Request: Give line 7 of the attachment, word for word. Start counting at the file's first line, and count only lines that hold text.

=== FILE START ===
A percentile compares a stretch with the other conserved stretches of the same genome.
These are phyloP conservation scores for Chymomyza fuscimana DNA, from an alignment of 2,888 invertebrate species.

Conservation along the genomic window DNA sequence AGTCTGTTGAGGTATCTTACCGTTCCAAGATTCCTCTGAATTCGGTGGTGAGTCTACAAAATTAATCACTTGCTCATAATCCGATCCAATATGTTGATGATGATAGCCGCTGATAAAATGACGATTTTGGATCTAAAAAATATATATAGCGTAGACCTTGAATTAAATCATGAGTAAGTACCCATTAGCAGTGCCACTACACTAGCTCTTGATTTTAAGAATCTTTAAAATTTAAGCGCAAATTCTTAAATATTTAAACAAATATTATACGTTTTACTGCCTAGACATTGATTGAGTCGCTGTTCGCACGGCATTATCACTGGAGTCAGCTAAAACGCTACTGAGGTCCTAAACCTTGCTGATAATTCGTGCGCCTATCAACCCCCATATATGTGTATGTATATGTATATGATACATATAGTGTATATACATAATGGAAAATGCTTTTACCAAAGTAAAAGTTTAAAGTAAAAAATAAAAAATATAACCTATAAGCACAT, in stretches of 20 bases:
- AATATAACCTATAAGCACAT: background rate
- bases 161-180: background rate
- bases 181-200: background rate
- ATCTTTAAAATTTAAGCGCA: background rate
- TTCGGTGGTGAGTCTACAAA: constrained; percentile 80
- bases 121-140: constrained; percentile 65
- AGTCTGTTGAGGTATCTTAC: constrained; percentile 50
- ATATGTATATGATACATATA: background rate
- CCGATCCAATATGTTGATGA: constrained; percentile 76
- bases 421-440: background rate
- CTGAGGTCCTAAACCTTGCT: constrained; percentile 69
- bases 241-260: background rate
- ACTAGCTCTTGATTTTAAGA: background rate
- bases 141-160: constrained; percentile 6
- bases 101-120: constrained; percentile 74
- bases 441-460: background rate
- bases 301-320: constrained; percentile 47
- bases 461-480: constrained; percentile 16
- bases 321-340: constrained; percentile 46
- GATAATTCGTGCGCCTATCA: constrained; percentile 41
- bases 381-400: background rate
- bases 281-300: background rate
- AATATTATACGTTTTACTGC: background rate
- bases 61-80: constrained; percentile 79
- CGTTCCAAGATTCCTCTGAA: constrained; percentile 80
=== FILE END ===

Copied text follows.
- ATCTTTAAAATTTAAGCGCA: background rate